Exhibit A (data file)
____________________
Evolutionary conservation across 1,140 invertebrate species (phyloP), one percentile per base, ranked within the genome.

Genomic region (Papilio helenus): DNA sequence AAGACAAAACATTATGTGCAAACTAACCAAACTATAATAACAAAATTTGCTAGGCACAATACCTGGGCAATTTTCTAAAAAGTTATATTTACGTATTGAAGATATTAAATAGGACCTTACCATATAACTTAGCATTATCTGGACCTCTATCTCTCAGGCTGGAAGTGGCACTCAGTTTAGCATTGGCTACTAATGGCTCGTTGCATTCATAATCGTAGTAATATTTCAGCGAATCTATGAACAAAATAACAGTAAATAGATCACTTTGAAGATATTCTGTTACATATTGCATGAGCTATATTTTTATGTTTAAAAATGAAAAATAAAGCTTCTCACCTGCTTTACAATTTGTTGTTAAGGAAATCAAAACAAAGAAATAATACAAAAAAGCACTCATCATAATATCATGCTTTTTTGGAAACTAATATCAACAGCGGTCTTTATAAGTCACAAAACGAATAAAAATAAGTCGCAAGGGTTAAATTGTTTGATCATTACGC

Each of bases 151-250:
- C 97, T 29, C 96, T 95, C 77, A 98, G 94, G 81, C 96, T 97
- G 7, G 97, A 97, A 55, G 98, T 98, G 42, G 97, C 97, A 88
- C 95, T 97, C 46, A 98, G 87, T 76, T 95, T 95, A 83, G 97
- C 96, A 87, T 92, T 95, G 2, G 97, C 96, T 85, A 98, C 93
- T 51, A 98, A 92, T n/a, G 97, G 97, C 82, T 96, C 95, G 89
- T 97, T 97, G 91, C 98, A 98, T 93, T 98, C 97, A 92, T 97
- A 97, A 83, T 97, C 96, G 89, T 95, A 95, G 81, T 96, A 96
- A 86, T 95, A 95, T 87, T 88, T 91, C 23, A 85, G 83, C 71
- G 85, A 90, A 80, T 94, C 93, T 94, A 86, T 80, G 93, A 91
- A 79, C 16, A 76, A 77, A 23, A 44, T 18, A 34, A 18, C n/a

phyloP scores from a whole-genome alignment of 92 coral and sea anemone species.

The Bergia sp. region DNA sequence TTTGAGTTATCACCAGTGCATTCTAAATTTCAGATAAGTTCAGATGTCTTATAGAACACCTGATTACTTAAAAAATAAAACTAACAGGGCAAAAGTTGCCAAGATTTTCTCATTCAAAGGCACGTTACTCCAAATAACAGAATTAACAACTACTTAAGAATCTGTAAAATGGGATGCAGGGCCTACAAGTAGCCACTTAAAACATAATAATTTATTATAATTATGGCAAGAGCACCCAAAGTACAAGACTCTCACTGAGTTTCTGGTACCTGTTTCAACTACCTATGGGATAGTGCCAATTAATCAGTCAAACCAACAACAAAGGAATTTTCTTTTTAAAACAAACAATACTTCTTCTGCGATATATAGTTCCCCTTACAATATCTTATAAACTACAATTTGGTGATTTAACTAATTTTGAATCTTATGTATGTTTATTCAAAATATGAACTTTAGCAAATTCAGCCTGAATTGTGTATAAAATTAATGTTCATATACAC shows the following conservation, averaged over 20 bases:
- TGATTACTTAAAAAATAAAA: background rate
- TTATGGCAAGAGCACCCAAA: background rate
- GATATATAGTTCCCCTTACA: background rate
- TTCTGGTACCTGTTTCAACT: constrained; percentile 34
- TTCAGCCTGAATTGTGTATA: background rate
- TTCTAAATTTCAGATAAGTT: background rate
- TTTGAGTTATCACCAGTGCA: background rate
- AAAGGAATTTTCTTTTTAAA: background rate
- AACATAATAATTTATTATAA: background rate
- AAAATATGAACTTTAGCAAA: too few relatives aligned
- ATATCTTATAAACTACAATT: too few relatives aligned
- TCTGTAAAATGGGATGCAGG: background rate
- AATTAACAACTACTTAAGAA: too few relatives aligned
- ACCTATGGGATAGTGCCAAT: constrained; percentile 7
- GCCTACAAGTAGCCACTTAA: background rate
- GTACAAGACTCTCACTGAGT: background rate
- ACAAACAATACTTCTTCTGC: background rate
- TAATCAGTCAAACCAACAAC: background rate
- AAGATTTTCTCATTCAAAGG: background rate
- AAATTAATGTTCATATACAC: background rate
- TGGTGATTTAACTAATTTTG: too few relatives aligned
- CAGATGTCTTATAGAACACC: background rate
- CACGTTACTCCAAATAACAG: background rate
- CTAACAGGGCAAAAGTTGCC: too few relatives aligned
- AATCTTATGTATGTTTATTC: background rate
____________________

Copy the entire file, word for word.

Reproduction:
Evolutionary conservation across 1,140 invertebrate species (phyloP), one percentile per base, ranked within the genome.

Genomic region (Papilio helenus): DNA sequence AAGACAAAACATTATGTGCAAACTAACCAAACTATAATAACAAAATTTGCTAGGCACAATACCTGGGCAATTTTCTAAAAAGTTATATTTACGTATTGAAGATATTAAATAGGACCTTACCATATAACTTAGCATTATCTGGACCTCTATCTCTCAGGCTGGAAGTGGCACTCAGTTTAGCATTGGCTACTAATGGCTCGTTGCATTCATAATCGTAGTAATATTTCAGCGAATCTATGAACAAAATAACAGTAAATAGATCACTTTGAAGATATTCTGTTACATATTGCATGAGCTATATTTTTATGTTTAAAAATGAAAAATAAAGCTTCTCACCTGCTTTACAATTTGTTGTTAAGGAAATCAAAACAAAGAAATAATACAAAAAAGCACTCATCATAATATCATGCTTTTTTGGAAACTAATATCAACAGCGGTCTTTATAAGTCACAAAACGAATAAAAATAAGTCGCAAGGGTTAAATTGTTTGATCATTACGC

Each of bases 151-250:
- C 97, T 29, C 96, T 95, C 77, A 98, G 94, G 81, C 96, T 97
- G 7, G 97, A 97, A 55, G 98, T 98, G 42, G 97, C 97, A 88
- C 95, T 97, C 46, A 98, G 87, T 76, T 95, T 95, A 83, G 97
- C 96, A 87, T 92, T 95, G 2, G 97, C 96, T 85, A 98, C 93
- T 51, A 98, A 92, T n/a, G 97, G 97, C 82, T 96, C 95, G 89
- T 97, T 97, G 91, C 98, A 98, T 93, T 98, C 97, A 92, T 97
- A 97, A 83, T 97, C 96, G 89, T 95, A 95, G 81, T 96, A 96
- A 86, T 95, A 95, T 87, T 88, T 91, C 23, A 85, G 83, C 71
- G 85, A 90, A 80, T 94, C 93, T 94, A 86, T 80, G 93, A 91
- A 79, C 16, A 76, A 77, A 23, A 44, T 18, A 34, A 18, C n/a

phyloP scores from a whole-genome alignment of 92 coral and sea anemone species.

The Bergia sp. region DNA sequence TTTGAGTTATCACCAGTGCATTCTAAATTTCAGATAAGTTCAGATGTCTTATAGAACACCTGATTACTTAAAAAATAAAACTAACAGGGCAAAAGTTGCCAAGATTTTCTCATTCAAAGGCACGTTACTCCAAATAACAGAATTAACAACTACTTAAGAATCTGTAAAATGGGATGCAGGGCCTACAAGTAGCCACTTAAAACATAATAATTTATTATAATTATGGCAAGAGCACCCAAAGTACAAGACTCTCACTGAGTTTCTGGTACCTGTTTCAACTACCTATGGGATAGTGCCAATTAATCAGTCAAACCAACAACAAAGGAATTTTCTTTTTAAAACAAACAATACTTCTTCTGCGATATATAGTTCCCCTTACAATATCTTATAAACTACAATTTGGTGATTTAACTAATTTTGAATCTTATGTATGTTTATTCAAAATATGAACTTTAGCAAATTCAGCCTGAATTGTGTATAAAATTAATGTTCATATACAC shows the following conservation, averaged over 20 bases:
- TGATTACTTAAAAAATAAAA: background rate
- TTATGGCAAGAGCACCCAAA: background rate
- GATATATAGTTCCCCTTACA: background rate
- TTCTGGTACCTGTTTCAACT: constrained; percentile 34
- TTCAGCCTGAATTGTGTATA: background rate
- TTCTAAATTTCAGATAAGTT: background rate
- TTTGAGTTATCACCAGTGCA: background rate
- AAAGGAATTTTCTTTTTAAA: background rate
- AACATAATAATTTATTATAA: background rate
- AAAATATGAACTTTAGCAAA: too few relatives aligned
- ATATCTTATAAACTACAATT: too few relatives aligned
- TCTGTAAAATGGGATGCAGG: background rate
- AATTAACAACTACTTAAGAA: too few relatives aligned
- ACCTATGGGATAGTGCCAAT: constrained; percentile 7
- GCCTACAAGTAGCCACTTAA: background rate
- GTACAAGACTCTCACTGAGT: background rate
- ACAAACAATACTTCTTCTGC: background rate
- TAATCAGTCAAACCAACAAC: background rate
- AAGATTTTCTCATTCAAAGG: background rate
- AAATTAATGTTCATATACAC: background rate
- TGGTGATTTAACTAATTTTG: too few relatives aligned
- CAGATGTCTTATAGAACACC: background rate
- CACGTTACTCCAAATAACAG: background rate
- CTAACAGGGCAAAAGTTGCC: too few relatives aligned
- AATCTTATGTATGTTTATTC: background rate